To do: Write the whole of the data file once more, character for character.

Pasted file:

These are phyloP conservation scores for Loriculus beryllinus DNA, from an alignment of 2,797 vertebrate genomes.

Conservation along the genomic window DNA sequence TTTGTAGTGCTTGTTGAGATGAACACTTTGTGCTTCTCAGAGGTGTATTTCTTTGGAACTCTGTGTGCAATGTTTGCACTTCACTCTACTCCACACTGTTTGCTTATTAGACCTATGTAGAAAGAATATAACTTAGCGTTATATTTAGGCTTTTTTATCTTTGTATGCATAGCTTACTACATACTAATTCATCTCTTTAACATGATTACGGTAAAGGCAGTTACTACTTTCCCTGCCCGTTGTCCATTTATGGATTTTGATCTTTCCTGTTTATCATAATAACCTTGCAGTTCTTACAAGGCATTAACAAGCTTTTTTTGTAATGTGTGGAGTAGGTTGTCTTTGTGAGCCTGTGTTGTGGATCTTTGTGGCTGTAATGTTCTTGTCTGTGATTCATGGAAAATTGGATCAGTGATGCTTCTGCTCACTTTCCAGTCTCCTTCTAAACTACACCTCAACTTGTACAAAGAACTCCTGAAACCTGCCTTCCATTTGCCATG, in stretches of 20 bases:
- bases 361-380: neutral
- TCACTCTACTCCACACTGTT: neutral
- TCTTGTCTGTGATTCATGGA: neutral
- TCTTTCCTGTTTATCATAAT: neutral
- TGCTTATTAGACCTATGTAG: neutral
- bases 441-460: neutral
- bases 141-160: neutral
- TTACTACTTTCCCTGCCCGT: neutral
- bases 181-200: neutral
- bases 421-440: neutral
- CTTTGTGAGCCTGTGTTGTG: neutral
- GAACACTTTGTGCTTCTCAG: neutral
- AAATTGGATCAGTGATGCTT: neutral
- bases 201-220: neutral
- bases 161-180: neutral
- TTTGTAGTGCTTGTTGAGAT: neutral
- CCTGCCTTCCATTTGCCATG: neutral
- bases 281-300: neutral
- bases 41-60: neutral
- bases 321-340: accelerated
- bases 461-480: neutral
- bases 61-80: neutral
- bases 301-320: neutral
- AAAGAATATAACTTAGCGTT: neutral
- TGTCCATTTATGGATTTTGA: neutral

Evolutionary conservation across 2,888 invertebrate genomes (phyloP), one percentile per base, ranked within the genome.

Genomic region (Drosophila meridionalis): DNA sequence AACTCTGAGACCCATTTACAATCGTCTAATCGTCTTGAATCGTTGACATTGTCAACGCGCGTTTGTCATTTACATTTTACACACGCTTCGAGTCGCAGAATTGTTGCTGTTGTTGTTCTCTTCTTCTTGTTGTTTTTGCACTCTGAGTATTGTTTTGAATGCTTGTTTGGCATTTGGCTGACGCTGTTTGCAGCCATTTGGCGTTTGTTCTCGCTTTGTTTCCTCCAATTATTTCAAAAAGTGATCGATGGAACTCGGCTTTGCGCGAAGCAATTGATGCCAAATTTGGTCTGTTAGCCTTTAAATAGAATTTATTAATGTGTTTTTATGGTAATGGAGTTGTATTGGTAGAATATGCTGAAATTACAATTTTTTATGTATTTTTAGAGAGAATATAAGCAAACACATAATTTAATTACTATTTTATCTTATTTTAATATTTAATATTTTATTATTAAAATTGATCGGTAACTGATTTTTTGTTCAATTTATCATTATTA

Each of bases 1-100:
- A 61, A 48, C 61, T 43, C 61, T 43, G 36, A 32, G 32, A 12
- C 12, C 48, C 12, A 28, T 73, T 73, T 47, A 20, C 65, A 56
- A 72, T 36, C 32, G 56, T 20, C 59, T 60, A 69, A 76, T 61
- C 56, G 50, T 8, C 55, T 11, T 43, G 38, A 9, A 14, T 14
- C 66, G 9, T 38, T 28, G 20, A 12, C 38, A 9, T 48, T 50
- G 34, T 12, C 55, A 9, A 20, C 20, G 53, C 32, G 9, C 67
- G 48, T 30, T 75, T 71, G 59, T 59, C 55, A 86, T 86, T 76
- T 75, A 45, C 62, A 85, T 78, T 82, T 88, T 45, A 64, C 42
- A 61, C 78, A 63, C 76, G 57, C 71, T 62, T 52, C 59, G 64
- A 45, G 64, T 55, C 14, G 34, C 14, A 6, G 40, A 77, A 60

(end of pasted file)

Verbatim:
These are phyloP conservation scores for Loriculus beryllinus DNA, from an alignment of 2,797 vertebrate genomes.

Conservation along the genomic window DNA sequence TTTGTAGTGCTTGTTGAGATGAACACTTTGTGCTTCTCAGAGGTGTATTTCTTTGGAACTCTGTGTGCAATGTTTGCACTTCACTCTACTCCACACTGTTTGCTTATTAGACCTATGTAGAAAGAATATAACTTAGCGTTATATTTAGGCTTTTTTATCTTTGTATGCATAGCTTACTACATACTAATTCATCTCTTTAACATGATTACGGTAAAGGCAGTTACTACTTTCCCTGCCCGTTGTCCATTTATGGATTTTGATCTTTCCTGTTTATCATAATAACCTTGCAGTTCTTACAAGGCATTAACAAGCTTTTTTTGTAATGTGTGGAGTAGGTTGTCTTTGTGAGCCTGTGTTGTGGATCTTTGTGGCTGTAATGTTCTTGTCTGTGATTCATGGAAAATTGGATCAGTGATGCTTCTGCTCACTTTCCAGTCTCCTTCTAAACTACACCTCAACTTGTACAAAGAACTCCTGAAACCTGCCTTCCATTTGCCATG, in stretches of 20 bases:
- bases 361-380: neutral
- TCACTCTACTCCACACTGTT: neutral
- TCTTGTCTGTGATTCATGGA: neutral
- TCTTTCCTGTTTATCATAAT: neutral
- TGCTTATTAGACCTATGTAG: neutral
- bases 441-460: neutral
- bases 141-160: neutral
- TTACTACTTTCCCTGCCCGT: neutral
- bases 181-200: neutral
- bases 421-440: neutral
- CTTTGTGAGCCTGTGTTGTG: neutral
- GAACACTTTGTGCTTCTCAG: neutral
- AAATTGGATCAGTGATGCTT: neutral
- bases 201-220: neutral
- bases 161-180: neutral
- TTTGTAGTGCTTGTTGAGAT: neutral
- CCTGCCTTCCATTTGCCATG: neutral
- bases 281-300: neutral
- bases 41-60: neutral
- bases 321-340: accelerated
- bases 461-480: neutral
- bases 61-80: neutral
- bases 301-320: neutral
- AAAGAATATAACTTAGCGTT: neutral
- TGTCCATTTATGGATTTTGA: neutral

Evolutionary conservation across 2,888 invertebrate genomes (phyloP), one percentile per base, ranked within the genome.

Genomic region (Drosophila meridionalis): DNA sequence AACTCTGAGACCCATTTACAATCGTCTAATCGTCTTGAATCGTTGACATTGTCAACGCGCGTTTGTCATTTACATTTTACACACGCTTCGAGTCGCAGAATTGTTGCTGTTGTTGTTCTCTTCTTCTTGTTGTTTTTGCACTCTGAGTATTGTTTTGAATGCTTGTTTGGCATTTGGCTGACGCTGTTTGCAGCCATTTGGCGTTTGTTCTCGCTTTGTTTCCTCCAATTATTTCAAAAAGTGATCGATGGAACTCGGCTTTGCGCGAAGCAATTGATGCCAAATTTGGTCTGTTAGCCTTTAAATAGAATTTATTAATGTGTTTTTATGGTAATGGAGTTGTATTGGTAGAATATGCTGAAATTACAATTTTTTATGTATTTTTAGAGAGAATATAAGCAAACACATAATTTAATTACTATTTTATCTTATTTTAATATTTAATATTTTATTATTAAAATTGATCGGTAACTGATTTTTTGTTCAATTTATCATTATTA

Each of bases 1-100:
- A 61, A 48, C 61, T 43, C 61, T 43, G 36, A 32, G 32, A 12
- C 12, C 48, C 12, A 28, T 73, T 73, T 47, A 20, C 65, A 56
- A 72, T 36, C 32, G 56, T 20, C 59, T 60, A 69, A 76, T 61
- C 56, G 50, T 8, C 55, T 11, T 43, G 38, A 9, A 14, T 14
- C 66, G 9, T 38, T 28, G 20, A 12, C 38, A 9, T 48, T 50
- G 34, T 12, C 55, A 9, A 20, C 20, G 53, C 32, G 9, C 67
- G 48, T 30, T 75, T 71, G 59, T 59, C 55, A 86, T 86, T 76
- T 75, A 45, C 62, A 85, T 78, T 82, T 88, T 45, A 64, C 42
- A 61, C 78, A 63, C 76, G 57, C 71, T 62, T 52, C 59, G 64
- A 45, G 64, T 55, C 14, G 34, C 14, A 6, G 40, A 77, A 60